Burnout, lethargy, and now languish, thanks to Adam Grant’s introduction, have come to define our daily lives. In the past year, our mental wellbeing has been tested by the stress of COVID-19. Many of us are feeling the effects of isolation. After over a year of working from home, in a survey conducted by Harvard Business Review, 62% of participants claimed to struggle with balancing workload and responsibilities. Even if we want to continue working from home, how can we avoid this lethargic feeling? During these trying times, our clients at Curaty have looked to art for motivation to forge ahead. Online art sales have risen during the pandemic with Sotheby’s stating, mostly due to the increase in Millennial clients, 2020 online sales were triple 2019 sales.
The past decade or so has seen an increased interest in personalising our places of work to be more conducive to happiness and productivity. During the pandemic, people have found comfort in working from home because it is where we have the most flexibility to make the space unique to us. In a survey by Slack, 72% of participants prefer to work in a hybrid setting, at home and in their company’s office. As some companies set back-in-office dates, how will they bring this personalisation and belonging aspect of working from home into the office? At Curaty, we’ve developed a prescriptive service to help address this issue in the workplace: art.
Studies have shown that looking at art, especially art that we enjoy visually, can improve cognitive ability, release dopamine, promote creativity and even increase empathy for others. Research has proven that curating your personal space with art can enhance productivity.
A scholar of psychology at the University of Edinburgh, Dr. Craig Knight and his research team found that offices with curated art led to employees improved work efficiency by 15% more than when they worked in a space without art.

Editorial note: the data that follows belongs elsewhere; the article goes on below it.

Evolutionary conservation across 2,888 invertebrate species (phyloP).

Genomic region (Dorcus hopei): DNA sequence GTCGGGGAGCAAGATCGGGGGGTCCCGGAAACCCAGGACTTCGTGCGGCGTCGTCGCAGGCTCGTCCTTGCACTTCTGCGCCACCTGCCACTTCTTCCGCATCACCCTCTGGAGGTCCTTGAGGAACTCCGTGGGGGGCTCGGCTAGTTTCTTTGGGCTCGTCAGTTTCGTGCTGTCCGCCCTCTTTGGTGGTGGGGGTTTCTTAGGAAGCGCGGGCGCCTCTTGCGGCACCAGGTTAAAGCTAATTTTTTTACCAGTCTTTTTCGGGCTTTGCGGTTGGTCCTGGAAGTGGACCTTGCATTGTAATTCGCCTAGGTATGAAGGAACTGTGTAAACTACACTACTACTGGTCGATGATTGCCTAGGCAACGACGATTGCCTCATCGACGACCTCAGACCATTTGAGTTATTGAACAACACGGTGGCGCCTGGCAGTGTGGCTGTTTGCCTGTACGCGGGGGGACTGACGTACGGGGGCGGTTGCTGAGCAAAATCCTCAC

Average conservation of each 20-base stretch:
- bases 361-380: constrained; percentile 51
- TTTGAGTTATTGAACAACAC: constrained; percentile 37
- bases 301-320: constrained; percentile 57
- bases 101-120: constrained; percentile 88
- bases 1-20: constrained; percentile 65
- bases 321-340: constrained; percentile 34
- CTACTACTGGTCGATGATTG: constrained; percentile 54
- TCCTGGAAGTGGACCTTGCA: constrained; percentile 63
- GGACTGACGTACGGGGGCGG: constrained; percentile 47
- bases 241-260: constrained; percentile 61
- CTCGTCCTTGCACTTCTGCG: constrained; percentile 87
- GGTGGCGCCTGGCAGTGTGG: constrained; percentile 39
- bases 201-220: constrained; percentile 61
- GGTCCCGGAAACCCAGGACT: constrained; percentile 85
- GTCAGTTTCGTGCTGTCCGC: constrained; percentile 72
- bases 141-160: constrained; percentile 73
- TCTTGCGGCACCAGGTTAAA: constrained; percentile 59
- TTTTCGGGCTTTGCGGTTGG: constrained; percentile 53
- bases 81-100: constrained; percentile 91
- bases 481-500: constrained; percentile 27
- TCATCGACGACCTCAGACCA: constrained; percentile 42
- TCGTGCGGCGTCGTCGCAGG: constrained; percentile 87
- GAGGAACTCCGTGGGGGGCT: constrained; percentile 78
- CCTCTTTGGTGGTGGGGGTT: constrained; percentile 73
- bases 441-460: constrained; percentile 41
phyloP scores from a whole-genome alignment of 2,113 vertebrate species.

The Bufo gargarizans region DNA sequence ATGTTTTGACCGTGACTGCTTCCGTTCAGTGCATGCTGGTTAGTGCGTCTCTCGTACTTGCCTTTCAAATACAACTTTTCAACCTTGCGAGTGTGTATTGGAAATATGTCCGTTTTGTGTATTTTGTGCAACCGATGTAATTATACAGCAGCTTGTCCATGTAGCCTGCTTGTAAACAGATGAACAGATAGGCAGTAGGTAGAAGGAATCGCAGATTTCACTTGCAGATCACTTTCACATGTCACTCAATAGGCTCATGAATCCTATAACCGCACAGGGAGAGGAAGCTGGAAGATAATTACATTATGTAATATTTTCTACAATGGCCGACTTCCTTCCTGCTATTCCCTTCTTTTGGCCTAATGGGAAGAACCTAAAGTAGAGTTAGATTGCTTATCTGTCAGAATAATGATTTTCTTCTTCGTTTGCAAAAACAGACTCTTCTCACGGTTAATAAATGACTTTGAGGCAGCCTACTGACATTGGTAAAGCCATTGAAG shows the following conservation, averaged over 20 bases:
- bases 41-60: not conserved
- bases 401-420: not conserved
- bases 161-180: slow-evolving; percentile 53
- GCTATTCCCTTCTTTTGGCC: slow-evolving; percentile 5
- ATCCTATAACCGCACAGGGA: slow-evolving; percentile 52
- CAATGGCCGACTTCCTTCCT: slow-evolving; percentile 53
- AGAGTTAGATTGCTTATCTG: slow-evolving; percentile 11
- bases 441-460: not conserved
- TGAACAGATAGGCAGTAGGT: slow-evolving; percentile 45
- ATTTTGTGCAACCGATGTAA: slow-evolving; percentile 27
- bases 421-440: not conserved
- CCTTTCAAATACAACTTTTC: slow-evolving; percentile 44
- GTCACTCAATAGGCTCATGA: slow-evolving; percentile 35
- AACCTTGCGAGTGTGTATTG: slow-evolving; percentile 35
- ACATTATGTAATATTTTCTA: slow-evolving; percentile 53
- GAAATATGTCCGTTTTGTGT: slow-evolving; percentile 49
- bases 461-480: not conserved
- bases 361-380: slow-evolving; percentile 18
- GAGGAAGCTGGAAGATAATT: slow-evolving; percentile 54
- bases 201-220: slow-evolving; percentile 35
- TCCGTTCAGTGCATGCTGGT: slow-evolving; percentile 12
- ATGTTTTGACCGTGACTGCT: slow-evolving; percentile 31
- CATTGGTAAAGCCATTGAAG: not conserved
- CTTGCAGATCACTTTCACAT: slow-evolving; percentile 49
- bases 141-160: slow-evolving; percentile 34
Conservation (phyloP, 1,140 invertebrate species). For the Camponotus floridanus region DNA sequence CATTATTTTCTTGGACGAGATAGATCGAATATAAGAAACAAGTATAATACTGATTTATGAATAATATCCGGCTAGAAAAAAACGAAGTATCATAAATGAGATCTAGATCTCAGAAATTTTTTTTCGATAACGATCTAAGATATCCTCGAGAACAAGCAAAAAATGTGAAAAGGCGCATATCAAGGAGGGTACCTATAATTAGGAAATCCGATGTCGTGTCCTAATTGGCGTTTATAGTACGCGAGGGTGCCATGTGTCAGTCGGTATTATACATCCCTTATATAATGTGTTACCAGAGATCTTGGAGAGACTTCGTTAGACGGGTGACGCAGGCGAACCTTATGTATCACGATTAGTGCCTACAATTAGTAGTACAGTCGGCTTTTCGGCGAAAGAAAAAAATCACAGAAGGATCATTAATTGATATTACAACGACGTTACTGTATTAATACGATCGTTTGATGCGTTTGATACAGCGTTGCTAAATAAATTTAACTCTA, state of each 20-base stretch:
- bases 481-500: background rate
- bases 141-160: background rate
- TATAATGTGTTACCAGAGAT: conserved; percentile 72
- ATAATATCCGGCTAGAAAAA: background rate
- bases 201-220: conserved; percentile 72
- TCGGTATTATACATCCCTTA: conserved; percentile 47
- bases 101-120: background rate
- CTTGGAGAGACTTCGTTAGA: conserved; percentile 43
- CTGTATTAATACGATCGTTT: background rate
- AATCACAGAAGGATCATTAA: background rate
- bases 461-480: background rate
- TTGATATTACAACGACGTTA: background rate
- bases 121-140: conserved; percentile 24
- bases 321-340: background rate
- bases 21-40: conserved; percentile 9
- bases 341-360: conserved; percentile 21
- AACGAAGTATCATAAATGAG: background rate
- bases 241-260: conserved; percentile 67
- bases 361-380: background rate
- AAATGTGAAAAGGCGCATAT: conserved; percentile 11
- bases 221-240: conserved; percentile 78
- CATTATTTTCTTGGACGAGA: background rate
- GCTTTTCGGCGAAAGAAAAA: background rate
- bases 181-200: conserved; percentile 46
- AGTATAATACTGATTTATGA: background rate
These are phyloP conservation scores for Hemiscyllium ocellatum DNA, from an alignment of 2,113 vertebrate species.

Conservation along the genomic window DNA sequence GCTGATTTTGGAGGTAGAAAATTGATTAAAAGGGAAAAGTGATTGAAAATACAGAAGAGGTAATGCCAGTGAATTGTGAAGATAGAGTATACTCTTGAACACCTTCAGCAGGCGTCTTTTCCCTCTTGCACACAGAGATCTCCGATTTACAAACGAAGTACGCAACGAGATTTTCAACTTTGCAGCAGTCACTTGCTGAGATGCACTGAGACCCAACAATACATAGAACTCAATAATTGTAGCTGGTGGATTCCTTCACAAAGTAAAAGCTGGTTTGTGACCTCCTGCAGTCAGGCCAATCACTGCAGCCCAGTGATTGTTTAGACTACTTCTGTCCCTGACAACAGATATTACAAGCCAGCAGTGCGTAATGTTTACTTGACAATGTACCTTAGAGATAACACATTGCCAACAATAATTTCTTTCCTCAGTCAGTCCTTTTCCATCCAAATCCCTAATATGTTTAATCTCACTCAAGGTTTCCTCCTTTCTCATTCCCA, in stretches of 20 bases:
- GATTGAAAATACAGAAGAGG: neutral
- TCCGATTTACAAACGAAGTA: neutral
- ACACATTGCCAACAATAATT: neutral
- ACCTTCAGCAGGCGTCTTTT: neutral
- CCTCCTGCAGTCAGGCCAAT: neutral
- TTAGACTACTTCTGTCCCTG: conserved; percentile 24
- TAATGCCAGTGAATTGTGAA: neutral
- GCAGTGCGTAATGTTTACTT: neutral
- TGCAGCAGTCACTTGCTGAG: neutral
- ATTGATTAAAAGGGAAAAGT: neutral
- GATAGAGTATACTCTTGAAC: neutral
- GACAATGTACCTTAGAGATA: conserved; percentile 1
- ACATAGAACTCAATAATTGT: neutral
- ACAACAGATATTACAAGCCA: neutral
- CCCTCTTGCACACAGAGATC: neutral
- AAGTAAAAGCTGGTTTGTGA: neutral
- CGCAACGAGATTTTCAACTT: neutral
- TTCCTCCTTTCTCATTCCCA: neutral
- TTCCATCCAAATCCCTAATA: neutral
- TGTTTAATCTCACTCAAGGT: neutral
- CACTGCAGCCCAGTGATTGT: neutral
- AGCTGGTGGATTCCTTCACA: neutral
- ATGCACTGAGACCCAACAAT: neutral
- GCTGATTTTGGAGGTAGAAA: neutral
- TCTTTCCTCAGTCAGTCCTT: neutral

In addition to promoting productivity, looking at art for periods of time has proven to lower our stress and improve happiness. Neuroscientist Oshin Vartanian suggests that observing art can “activate our pleasure and reward systems”. This can have a great impact on the lowering of cortisol levels in our brain.
A work of art on your wall could even open your mind to become more empathetic. A study at the Crystal Bridges Museum of American Art explains how people who observe art often demonstrate a greater understanding of society and “greater historical empathy.” Looking at art that another person created introduces us to other points of view which can motivate us to think in new ways or view our own opinions in a new manner.
No matter where you are working, we have all experienced a demanding year emotionally and physically. Many of us have felt the effects through burnout and a lack of motivation. As people adjust to their new normal, at Curaty we emphasise the importance of art in solving issues in the workplace and providing an outlet for your mental wellbeing.
Ready to learn more and find the right art solution for your workspace? Click Here to Book a complimentary consultation to Chat with one of our curator's.
This article was researched and written by Curaty team contributor Cecily Hutchison.